He told Satarjan: “They asked me to stop the truck, shot Rezwarjan in the head and threw his body on the road.”

Satarjan was working at a factory in Dubai at the time. He heard about what had happened and began the journey home. He took a flight, a bus and then walked for 15 hours to reach the village where Rezwarjan’s body was found on 23 April.

Locals there told him they hadn’t been able to take the body across the valley to his family home because of a curfew, so they had buried it there on the hill.

He then walked across to his own village where he found his house deserted. The wives of Satarjan’s brother and nephews had been taken in by relatives.

Satarjan knew the women wouldn’t know the whole story because the curfew forbade travel between villages and there was no mobile network in the area.

When he met his sister-in-law, she told him what she knew: that her husband had been taken away by the army and that the younger men were missing.

“I was in two minds about whether to tell her. But then I thought it would be easier to give her the bad news about Rezwarjan once my brother and the boys had returned. I knew the army had nothing against them and would let them go soon.”

So he made up a story, telling her that when the army raided their house, the boys got away to safety in Karachi, far away in southern Pakistan. He assured her that her husband would soon be released.

On 26 April 2015, he moved the family to Ramak. Since then he’s had no word from the military on the fate of his brother and three nephews. Weeks have turned into months, and months into years.

He is not alone. Local activists say more than 8,000 people picked up by the army since 2002 remain unaccounted for.

Meanwhile, Satarjan has been dodging questions from the women about why they can’t visit their village.

“I tell them our house in Shaktoi has been demolished by the army, which is partly true. But the real reason is that if they go there, neighbours will come for condolences and they will find out.”

He says it would be better if he knew his brother and nephews had been jailed, or even killed. But not knowing anything is agony.

“I can’t tell my sister-in-law her sons are missing, or dead. I can’t tell the two young wives that they have been widowed,” he says.

These individual stories are shocking but they are not unique. The PTM alleges that hundreds of people from the tribal areas could tell similar stories.

They are the consequences of a war Pakistan has gone to great lengths to hide from the world. This conflict on the Afghan border has for years been an information black hole.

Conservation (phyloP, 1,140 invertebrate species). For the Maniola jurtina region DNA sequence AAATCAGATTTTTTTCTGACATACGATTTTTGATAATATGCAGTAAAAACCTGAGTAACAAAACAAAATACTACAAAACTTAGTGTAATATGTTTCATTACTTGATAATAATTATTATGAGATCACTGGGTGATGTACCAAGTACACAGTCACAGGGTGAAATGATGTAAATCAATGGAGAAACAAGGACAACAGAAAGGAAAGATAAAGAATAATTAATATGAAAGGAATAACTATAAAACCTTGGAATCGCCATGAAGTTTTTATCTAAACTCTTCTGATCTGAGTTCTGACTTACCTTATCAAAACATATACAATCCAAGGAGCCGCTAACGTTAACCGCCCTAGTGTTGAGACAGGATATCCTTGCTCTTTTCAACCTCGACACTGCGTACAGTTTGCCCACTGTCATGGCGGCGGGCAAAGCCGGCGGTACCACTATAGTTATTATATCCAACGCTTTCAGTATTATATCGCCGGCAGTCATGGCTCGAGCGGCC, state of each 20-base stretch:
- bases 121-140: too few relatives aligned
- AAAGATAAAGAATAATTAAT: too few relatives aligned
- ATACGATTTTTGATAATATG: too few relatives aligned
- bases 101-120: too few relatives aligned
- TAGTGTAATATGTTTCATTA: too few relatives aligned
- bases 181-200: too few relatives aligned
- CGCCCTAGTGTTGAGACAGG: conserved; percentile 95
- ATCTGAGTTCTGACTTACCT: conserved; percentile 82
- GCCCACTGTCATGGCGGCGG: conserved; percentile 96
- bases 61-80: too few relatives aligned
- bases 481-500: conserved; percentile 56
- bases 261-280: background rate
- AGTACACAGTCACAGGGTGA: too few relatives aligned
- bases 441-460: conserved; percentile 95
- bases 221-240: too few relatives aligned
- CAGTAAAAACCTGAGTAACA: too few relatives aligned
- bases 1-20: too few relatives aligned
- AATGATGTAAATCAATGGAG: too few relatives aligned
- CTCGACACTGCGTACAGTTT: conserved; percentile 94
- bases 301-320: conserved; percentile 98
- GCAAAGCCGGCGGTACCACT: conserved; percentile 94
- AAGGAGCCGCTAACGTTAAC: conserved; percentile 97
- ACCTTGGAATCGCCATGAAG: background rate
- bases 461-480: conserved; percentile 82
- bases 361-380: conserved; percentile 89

And when the PTM broke through this chokehold last year, its media coverage was put under a comprehensive ban. Those in the media who have not heeded the ban have faced physical threats and financial pressure.

The military has openly called the PTM’s patriotic credentials into question, accusing it of links to “hostile” intelligence agencies in Afghanistan and India.

And some PTM activists who were documenting cases of abuse and running the group’s social media campaign have been jailed.

The treatment of the activists who are finally, after years of silence, raising the alarm on the abuses of a long and secret war suggests that those who have suffered in the conflict face an uphill battle for justice.

(BBC News)


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Opinion

Theology of Presence

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Amir Suhail Wani

“O you who believe! Remember Allah With much remembrance”: Al Quran

To believe is to be in a state of presence. Presence, though not the climax, but is, one of the most cherished states and authentic manifestations of belief. To let God stay far away in the realm of abstraction and beyond-ness not only dilutes the spirit of worship, but it brings under scrutiny the very notion of belief. Religion, in its finest form, aims at invoking in man the spirit of presence, so that the believer may feel and experience the himself in presence of divine and may thus be able to envision a living and existential relationship with his creator and his object of devotion. Religion, even in its basic etymological connotation invokes the sense of “connectedness and attachment” with the object of devotion. It is in the very essence of man that he wants to be greater than what he is and when submitting before the divine, the individual, finite and subjective ego undergoes an existential, psychological and spiritual transformation of unique nature which expands its contours beyond those of physical perimeters. In any act of worship, the subject envisages the object of devotion as infinite and it not only pays homage to that infinite by bowing to it, but it very much desires to expand its own finitude under the radiance of that eternal infinite. This is what is meant by the philosophical benediction that “make me Thou, not an it”.